(6) Consonants formed in the throat (or soft palate) are called Guttural; viz. k (c, q), g, ng, ch (in loch).
(c) Consonants formed at the hard palate are called Palatal, of which some approach nearer to gutturals, some to dentals: such are y, ch (in Germ. Ich, or h in Engl. huge), sh, French j. (The Italian ( (in cima) i. e. English ch (in church), and Italian g (in giro) i. e. English j (in join), which are sometimes classed as palatals, appear to be really double consonants; viz. ch=tsh; j=dzh where zh is French j.)
(d) Consonants formed at or just above the teeth are called Dental; viz. t, d, n; th; s, z.
(e) Two other consonants, called Lingual consonants or liquids (or trills), are r, 1. r is caused by the breath passing over the tip of the tongue, which is more or less vibrated: 1 is caused by the breath passing over the sides of the back of the tongue, which is then removed from its position to complete the sound. For an r (common in France), caused by vibration of the uvula, see App. A.
4. If the uvula be lowered so as to obstruct the passage of the 6 air through the mouth, but allow it to vibrate in the cavities of the nose, a nasal sound is produced. If the organs are otherwise in the positions required for b, d, e, but the air passes into the nose, the nasal consonants m, n, ng (a single sound as in sing) are respectively produced. (The palatal n has much the same sound as a dental n.)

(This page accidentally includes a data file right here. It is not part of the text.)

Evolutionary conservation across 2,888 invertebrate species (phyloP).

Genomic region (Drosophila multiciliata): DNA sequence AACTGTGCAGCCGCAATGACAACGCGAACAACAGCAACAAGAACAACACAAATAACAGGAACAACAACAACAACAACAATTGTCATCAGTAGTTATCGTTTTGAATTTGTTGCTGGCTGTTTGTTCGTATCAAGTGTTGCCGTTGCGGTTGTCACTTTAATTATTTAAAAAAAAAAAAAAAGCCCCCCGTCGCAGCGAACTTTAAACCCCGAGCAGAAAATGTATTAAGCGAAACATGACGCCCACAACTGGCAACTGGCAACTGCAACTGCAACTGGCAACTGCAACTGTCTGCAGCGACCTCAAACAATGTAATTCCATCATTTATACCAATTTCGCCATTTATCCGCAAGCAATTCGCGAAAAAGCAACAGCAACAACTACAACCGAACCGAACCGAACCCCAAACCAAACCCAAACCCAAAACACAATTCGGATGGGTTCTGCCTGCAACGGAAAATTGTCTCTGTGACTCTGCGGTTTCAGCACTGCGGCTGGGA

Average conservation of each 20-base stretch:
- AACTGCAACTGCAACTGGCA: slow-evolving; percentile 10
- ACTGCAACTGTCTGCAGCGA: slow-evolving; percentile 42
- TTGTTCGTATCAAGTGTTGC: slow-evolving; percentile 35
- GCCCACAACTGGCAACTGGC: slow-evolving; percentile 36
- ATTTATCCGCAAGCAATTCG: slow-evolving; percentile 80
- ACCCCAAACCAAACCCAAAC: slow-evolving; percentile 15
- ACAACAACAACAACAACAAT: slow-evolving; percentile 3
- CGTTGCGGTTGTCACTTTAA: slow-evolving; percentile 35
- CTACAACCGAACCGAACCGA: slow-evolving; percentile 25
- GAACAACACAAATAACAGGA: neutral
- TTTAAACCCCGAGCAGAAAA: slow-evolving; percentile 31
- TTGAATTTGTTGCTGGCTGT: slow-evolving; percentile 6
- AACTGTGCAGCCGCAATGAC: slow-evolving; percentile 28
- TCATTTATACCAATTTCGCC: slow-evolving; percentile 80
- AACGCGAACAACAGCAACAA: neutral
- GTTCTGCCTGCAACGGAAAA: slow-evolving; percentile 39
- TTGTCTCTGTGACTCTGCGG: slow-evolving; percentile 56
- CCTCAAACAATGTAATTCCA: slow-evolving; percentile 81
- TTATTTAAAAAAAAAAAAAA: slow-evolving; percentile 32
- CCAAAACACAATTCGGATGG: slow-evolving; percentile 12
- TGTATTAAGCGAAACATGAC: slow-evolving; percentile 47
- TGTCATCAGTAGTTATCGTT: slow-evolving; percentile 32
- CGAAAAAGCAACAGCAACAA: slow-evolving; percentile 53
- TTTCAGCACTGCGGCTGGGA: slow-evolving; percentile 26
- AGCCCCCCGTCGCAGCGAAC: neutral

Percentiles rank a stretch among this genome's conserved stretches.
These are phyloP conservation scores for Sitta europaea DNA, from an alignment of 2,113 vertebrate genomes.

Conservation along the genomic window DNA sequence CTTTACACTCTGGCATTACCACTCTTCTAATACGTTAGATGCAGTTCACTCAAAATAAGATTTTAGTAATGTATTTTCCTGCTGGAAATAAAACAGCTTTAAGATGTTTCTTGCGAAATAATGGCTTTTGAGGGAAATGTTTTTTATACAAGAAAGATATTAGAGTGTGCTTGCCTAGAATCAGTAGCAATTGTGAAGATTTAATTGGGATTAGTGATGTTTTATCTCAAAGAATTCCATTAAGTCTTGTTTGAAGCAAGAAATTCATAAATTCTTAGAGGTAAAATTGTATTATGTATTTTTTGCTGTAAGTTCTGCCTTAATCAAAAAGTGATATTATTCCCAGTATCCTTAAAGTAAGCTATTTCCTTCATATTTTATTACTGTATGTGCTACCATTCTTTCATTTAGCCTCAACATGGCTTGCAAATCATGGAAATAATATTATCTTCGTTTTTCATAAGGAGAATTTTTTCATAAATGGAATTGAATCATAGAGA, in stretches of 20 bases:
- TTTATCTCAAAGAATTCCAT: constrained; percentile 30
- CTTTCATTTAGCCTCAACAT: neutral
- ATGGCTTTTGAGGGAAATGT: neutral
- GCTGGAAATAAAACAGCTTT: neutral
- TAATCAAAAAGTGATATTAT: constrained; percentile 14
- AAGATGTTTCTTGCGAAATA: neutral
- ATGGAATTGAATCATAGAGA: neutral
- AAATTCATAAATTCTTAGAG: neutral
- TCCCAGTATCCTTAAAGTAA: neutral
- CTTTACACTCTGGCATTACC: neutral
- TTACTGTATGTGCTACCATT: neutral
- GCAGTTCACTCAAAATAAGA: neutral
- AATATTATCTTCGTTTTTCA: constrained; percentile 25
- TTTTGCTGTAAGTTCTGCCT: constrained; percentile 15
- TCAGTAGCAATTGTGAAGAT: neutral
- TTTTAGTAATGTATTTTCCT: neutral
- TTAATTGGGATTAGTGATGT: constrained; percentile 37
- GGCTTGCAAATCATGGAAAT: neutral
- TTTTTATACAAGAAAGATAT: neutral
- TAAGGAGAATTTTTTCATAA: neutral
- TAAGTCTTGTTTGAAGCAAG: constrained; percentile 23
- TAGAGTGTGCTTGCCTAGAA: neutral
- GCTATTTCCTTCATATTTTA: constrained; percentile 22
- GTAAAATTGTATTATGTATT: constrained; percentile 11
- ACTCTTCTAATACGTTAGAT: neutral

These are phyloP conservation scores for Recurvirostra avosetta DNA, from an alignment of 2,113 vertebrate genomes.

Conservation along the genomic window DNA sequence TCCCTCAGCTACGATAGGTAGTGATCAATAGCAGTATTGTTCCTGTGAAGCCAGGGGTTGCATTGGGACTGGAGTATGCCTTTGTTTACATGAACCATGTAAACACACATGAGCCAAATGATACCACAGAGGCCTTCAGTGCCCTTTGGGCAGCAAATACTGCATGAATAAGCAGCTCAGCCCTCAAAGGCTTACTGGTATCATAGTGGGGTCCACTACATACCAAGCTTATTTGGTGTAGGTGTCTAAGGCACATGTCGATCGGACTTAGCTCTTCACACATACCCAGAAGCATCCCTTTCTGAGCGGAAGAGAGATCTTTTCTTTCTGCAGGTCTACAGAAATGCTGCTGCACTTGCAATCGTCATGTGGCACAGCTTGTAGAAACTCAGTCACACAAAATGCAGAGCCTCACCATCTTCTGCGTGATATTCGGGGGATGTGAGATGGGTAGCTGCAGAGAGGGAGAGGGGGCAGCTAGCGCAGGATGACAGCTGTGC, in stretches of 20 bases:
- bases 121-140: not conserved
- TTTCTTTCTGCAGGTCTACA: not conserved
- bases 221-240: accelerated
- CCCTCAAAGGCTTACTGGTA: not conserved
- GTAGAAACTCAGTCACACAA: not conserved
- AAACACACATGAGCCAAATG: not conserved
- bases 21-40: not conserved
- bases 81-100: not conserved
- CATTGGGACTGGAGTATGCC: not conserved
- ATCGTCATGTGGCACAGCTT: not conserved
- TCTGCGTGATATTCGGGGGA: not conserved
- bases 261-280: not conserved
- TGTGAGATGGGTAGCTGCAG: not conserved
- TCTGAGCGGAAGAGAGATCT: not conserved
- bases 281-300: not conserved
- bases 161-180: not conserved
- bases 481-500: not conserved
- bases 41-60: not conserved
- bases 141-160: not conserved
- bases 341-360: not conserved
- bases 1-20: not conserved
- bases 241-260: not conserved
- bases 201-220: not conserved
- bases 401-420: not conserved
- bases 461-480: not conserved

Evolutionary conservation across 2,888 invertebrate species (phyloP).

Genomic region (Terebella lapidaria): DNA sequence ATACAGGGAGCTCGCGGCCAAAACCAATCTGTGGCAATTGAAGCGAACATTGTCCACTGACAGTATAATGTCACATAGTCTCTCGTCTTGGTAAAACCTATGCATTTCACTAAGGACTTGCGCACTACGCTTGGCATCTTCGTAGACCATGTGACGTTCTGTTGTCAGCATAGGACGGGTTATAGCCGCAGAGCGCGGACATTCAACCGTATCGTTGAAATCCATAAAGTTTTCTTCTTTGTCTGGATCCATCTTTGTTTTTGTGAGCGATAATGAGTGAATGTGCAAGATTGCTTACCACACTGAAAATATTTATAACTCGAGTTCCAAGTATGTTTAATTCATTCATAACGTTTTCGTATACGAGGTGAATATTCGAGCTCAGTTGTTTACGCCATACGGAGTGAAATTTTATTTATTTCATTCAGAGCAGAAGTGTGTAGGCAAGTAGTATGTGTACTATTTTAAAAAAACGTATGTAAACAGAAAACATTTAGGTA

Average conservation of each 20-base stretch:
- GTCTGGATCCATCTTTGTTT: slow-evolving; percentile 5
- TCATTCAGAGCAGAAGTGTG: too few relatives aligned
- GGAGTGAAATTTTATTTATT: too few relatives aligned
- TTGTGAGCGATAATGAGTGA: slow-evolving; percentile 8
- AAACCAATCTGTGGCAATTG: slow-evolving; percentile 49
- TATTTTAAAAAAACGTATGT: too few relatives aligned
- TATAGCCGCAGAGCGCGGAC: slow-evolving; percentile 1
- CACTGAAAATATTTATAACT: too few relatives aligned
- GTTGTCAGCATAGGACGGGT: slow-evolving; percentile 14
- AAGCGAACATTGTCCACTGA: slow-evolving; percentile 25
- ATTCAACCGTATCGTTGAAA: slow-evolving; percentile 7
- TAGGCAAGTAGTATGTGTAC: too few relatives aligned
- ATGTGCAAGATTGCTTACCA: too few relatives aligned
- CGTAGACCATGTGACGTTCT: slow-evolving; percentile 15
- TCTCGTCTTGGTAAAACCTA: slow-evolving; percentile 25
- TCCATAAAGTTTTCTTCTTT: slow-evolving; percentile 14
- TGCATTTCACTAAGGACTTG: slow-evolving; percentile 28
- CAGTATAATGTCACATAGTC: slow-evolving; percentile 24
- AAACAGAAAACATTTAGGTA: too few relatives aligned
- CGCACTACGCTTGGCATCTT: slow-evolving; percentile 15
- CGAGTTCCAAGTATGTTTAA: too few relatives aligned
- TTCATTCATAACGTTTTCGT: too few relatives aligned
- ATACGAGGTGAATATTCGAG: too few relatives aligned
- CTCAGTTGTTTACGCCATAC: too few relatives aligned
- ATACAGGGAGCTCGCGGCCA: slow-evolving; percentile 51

The nasals resemble the explosive consonants in requiring a vowel before and after to give the full effect; they resemble the continuous consonants in the possibility of cont the sound, which is however that of the first half only of the consonant.
5. The semivowels w and y will be best described after the 7 vowels ($ 23).
Another letter has yet to be noticed, viz. h (spiritus asper). This is a mere expulsion of breath through the perfectly open glottis, i.e. with the vocal chords apart, not approximated and vibrating. h stands to the vowels, as p to b, k to g, &c.
(If h is breathed immediately after an explosive consonant we get sounds, represented in Greek, viz. ø=p+h, x=k+h, o=t+h, and in Sanscrit (8 th &c.). A strong articulation of consonants e.g. by Scotchmen or Irishmen gives a similar sound.)
There is also a very slight sound heard before any initial vowel, and best caught when two vowels come together, but are pronounced separately, as in go over. This is rarely expressed by any letter. It is the spiritus lenis of the Greeks.
The principal sounds in European languages may be tabulated : as follows, the letters being supposed to be sounded as in English, except where it is otherwise stated.
flat. LABIAL. pb
labial v LABIODENTAL.
ordinary ordinary v ch in
Scotch loch g in Germ. GUTTURAL. kg hard ng
(Germ. ch after g in Germ. i or e)
sh zh (French 1) LINGUAL.
whispered r Welsh (?) 11
% DENTAL, t d
(in thin) (in then) It may be added that s, z, and sometimes sh and French j are called sibilants.
COMBINATION OF CONSONANTS.
SINGLE consonants may be sounded either before or after a 9 vowel. But the semivowels y and w are sounded only before a vowel.